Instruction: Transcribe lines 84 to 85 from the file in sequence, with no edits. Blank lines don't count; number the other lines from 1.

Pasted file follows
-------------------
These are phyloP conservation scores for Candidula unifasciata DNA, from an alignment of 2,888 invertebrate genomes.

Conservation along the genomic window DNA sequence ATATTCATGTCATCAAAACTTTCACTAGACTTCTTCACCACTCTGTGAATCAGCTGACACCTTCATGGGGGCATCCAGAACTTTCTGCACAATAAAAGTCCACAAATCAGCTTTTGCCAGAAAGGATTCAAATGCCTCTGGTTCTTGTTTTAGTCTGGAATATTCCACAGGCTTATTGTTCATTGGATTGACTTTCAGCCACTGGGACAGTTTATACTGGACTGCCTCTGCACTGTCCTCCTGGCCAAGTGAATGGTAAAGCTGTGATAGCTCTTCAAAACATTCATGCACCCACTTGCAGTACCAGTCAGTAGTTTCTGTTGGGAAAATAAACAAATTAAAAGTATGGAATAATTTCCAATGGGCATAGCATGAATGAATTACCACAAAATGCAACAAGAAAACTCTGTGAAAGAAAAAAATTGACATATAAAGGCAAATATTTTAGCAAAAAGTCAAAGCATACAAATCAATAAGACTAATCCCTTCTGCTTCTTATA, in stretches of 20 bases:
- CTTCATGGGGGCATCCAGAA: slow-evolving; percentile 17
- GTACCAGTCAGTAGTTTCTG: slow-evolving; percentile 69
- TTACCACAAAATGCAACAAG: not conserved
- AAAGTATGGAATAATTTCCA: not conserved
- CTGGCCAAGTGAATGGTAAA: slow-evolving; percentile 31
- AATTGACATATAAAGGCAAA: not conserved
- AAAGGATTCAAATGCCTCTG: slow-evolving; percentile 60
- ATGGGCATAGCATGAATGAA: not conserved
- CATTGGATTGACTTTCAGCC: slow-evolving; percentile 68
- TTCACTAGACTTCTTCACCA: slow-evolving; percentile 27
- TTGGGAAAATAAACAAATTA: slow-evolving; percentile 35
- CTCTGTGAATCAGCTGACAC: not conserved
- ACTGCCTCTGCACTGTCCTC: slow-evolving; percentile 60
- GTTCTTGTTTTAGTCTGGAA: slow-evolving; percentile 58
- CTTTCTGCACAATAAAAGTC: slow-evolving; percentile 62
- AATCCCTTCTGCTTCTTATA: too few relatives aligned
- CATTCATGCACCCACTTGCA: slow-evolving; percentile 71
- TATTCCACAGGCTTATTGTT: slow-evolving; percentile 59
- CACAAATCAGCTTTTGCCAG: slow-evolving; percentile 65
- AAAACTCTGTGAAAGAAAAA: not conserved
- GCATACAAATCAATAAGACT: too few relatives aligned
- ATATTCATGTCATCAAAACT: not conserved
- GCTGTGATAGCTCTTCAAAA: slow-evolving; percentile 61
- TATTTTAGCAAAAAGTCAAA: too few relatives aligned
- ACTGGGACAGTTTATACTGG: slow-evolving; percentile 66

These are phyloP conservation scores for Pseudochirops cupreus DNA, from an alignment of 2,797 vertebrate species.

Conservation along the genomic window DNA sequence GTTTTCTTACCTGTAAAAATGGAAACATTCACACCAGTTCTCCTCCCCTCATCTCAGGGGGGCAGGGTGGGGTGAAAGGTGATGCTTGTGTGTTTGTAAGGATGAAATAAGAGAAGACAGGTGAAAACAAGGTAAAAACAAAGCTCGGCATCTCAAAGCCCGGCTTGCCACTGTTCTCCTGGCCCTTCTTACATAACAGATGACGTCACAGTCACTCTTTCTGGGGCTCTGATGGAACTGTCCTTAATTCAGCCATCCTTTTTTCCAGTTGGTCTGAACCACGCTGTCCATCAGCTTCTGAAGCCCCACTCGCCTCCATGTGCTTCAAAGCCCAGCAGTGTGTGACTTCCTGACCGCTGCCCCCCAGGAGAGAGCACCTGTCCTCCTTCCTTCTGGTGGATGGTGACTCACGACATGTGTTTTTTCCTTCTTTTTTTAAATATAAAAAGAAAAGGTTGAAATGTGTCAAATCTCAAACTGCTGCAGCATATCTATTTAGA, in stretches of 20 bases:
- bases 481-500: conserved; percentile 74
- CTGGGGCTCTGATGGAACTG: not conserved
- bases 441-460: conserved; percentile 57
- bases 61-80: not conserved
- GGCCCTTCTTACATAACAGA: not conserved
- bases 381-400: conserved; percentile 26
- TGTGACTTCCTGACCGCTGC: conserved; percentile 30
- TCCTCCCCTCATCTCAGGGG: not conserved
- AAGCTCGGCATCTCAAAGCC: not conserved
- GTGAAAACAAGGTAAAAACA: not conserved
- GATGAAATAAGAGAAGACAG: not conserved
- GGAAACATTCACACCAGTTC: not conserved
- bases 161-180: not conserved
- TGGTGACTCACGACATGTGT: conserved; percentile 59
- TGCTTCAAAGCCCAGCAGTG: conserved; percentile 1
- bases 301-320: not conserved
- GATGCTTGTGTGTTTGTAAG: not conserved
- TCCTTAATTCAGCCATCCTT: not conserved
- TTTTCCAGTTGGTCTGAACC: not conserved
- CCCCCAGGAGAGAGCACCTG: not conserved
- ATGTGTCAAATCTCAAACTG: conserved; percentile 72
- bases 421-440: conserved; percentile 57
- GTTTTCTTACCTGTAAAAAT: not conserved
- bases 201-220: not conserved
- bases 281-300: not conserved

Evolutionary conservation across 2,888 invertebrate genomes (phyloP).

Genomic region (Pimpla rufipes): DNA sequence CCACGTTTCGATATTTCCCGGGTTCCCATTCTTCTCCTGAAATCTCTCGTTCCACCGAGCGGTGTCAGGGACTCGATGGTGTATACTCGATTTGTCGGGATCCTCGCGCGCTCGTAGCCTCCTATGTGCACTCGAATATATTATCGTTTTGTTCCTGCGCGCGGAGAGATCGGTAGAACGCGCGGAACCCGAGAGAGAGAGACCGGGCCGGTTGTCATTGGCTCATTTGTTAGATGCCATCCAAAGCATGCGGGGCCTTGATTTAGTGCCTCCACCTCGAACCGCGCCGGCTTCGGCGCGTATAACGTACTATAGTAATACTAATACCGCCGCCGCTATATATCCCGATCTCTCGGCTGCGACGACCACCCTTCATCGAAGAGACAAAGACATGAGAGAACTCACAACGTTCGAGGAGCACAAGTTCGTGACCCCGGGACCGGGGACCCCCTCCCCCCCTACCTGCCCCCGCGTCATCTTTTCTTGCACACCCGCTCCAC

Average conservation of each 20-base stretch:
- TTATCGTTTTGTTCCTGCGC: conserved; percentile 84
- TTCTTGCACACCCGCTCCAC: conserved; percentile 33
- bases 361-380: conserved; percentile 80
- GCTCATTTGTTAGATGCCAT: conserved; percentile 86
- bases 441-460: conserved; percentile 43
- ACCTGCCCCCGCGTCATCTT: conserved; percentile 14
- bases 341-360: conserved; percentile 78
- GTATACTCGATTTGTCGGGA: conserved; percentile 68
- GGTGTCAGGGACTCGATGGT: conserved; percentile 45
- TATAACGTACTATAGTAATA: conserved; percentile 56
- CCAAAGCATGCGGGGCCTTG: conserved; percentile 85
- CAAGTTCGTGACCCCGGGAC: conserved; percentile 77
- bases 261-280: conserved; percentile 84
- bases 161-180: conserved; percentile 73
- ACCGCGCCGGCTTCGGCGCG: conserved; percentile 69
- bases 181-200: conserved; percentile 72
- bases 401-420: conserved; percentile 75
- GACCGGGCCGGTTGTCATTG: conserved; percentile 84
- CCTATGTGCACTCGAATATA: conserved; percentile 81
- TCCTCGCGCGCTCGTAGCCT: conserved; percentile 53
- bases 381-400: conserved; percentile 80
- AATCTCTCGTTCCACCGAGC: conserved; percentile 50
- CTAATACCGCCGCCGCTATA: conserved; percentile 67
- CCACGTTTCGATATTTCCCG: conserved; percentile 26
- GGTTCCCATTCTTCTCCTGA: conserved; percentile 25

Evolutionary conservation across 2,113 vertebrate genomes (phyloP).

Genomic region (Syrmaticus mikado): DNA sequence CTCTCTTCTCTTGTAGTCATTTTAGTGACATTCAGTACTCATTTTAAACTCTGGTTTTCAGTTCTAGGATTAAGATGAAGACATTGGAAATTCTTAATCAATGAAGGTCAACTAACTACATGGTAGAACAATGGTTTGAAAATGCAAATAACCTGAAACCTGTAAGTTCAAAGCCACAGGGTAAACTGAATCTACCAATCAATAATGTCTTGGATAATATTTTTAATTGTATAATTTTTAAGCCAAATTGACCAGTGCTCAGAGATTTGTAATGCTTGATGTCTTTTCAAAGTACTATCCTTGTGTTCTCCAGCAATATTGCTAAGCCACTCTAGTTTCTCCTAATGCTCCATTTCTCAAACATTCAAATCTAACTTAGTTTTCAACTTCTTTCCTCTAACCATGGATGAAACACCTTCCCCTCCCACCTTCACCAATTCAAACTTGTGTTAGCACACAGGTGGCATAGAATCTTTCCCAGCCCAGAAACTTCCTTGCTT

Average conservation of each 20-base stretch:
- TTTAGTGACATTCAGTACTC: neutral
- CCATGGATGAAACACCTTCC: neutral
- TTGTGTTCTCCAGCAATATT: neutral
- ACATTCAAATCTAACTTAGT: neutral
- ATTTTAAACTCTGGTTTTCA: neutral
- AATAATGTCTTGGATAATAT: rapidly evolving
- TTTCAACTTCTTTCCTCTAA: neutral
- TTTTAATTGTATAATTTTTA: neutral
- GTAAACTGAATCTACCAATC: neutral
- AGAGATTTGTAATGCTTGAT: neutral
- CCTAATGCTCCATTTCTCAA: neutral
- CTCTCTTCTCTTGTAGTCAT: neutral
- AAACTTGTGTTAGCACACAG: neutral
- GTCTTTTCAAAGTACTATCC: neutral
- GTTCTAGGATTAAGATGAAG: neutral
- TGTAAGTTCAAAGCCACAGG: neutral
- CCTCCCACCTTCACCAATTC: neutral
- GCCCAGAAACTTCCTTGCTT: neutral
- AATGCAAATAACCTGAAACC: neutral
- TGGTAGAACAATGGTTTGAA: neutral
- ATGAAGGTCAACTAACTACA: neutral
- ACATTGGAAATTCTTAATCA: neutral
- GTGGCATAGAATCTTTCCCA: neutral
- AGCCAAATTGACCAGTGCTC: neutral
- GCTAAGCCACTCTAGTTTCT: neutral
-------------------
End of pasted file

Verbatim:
Genomic region (Syrmaticus mikado): DNA sequence CTCTCTTCTCTTGTAGTCATTTTAGTGACATTCAGTACTCATTTTAAACTCTGGTTTTCAGTTCTAGGATTAAGATGAAGACATTGGAAATTCTTAATCAATGAAGGTCAACTAACTACATGGTAGAACAATGGTTTGAAAATGCAAATAACCTGAAACCTGTAAGTTCAAAGCCACAGGGTAAACTGAATCTACCAATCAATAATGTCTTGGATAATATTTTTAATTGTATAATTTTTAAGCCAAATTGACCAGTGCTCAGAGATTTGTAATGCTTGATGTCTTTTCAAAGTACTATCCTTGTGTTCTCCAGCAATATTGCTAAGCCACTCTAGTTTCTCCTAATGCTCCATTTCTCAAACATTCAAATCTAACTTAGTTTTCAACTTCTTTCCTCTAACCATGGATGAAACACCTTCCCCTCCCACCTTCACCAATTCAAACTTGTGTTAGCACACAGGTGGCATAGAATCTTTCCCAGCCCAGAAACTTCCTTGCTT

Average conservation of each 20-base stretch: